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Seeking Balance on Taxation

September 27, 2003

Re "Scorning Public Life Is Shameful," Opinion, Sept. 21: Kevin Starr has hit the nail squarely on the head. For the last several years, being at the mercy of AM radio while having to drive between my home in San Diego and a business in Washington state, or trying my best to stomach a few hours of Fox News or MSNBC (to "appreciate" what the "other side" is saying), I've been appalled by the degree of the hatred of our government by those who call themselves conservatives.

Their mantra is that the best way to do away with government is to lower taxes at all costs. Like Starr, I have wondered if they really want fewer police and firefighters, fewer highway repairs, libraries, prison guards and teachers. Do they not like public parks, clean roadsides, fresh air and water free of contaminants? Are they so self-centered that they have no concept of a common cause worth paying for?

Ron Johnson

Chula Vista


Starr wags his finger at us and cries "shame" for the negative attitudes toward the public sector in California, but it is he who should be ashamed for drawing the argument in such black-and-white, either-or terms. It's not a question of the worth of public services but, rather, their cost and scope. Starr ignores the fact that the state budget went up about 40% over the years after the 1998 gubernatorial election, far outstripping both inflation and state population growth. With the current loss of state revenues, it is only rational to go back to spending levels that existed before the halcyon days of the dot-com boom, with adjustments for inflation and population growth. That is what you and I do when our family budgets get tight. We wish for a Cadillac but settle for a Ford. California must do the same.

Edward A. Shaw

Laguna Beach


Congratulations to Starr for excoriating Californians for their willingness to make war on the public sector rather than face the fact of necessary taxes. Most people I talk to who are in favor of the recall blame it on the waste in Sacramento because they know someone who knows someone who can attest to a laggard at a job or an unnecessary perk for some politico. This is similar to school bond issues: Someone has heard of waste in the district or a teacher who takes shortcuts, so let's just not vote those schools any more money. We'll show them.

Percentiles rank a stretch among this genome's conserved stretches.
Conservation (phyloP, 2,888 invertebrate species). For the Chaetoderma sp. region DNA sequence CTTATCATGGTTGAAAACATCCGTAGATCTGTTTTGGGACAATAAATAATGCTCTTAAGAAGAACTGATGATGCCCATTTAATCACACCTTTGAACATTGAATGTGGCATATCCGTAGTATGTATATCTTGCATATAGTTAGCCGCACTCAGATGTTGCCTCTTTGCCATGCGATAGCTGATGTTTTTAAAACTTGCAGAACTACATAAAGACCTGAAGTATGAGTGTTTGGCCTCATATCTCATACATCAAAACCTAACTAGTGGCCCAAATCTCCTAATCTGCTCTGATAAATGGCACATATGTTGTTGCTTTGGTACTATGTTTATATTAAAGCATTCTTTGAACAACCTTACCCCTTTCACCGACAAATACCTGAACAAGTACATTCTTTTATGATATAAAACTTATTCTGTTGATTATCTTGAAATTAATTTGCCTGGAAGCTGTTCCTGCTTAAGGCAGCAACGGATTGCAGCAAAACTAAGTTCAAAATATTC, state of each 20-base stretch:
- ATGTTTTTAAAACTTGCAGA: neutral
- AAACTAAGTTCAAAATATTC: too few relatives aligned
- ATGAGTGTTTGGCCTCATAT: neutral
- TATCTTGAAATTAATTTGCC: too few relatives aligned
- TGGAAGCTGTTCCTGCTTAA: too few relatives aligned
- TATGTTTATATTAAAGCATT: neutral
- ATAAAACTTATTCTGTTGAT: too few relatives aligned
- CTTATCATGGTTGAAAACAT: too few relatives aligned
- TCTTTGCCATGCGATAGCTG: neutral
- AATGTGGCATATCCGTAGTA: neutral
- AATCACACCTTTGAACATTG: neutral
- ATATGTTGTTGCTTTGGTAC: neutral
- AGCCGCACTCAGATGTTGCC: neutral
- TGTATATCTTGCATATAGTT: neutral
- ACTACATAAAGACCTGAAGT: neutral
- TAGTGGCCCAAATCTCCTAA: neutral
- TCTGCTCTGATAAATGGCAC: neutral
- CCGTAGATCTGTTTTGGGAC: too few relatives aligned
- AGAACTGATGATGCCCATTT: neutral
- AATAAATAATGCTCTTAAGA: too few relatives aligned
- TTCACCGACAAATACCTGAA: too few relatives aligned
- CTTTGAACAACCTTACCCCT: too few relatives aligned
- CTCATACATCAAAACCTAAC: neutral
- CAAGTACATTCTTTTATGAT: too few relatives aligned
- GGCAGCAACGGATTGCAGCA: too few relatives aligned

What, indeed, will we be willing to throw out now that we are convinced that taxes are too high? Starr gives us a nice list. I think a list such as this should accompany the next mailing of sample ballots so Californians can be reminded of the basic services our state government performs. I swear that our voting population is ignorant of some of these basics (and having taught U.S. government at the secondary level, I know whereof I speak). I cannot believe that voters, knowing the facts about the funding of these fundamental services, would still choose to vote us into the Third World.

Jean Kilmurray



Starr is wrong in his claim that "Californians no longer sufficiently value state government." California is a solidly Democratic state whose public clearly values the role government can play in bettering society. A group of wealthy right-wing extremists have succeeded in gaming the political system to force its ideas of governance on the rest of us. Without California's two-thirds supermajority requirement to pass a budget, people like Sen. Tom McClintock (R-Thousand Oaks) would be marginalized bit players. Without its rule that only 12% of the votes cast in the previous election are needed to force a groundless recall, Rep. Darrell Issa (R-Vista) would only be able to work his noisome brew of government contempt in Washington. Thanks to the bizarre setup of the recall election, the most likely outcome on Oct. 7 will be a new governor who got into office with fewer votes than Gov. Gray Davis. Until these rules are changed, the extremists will be partying while the rest of us suffer the consequences of their dim view of government and society.

Paul Gulino

Santa Monica

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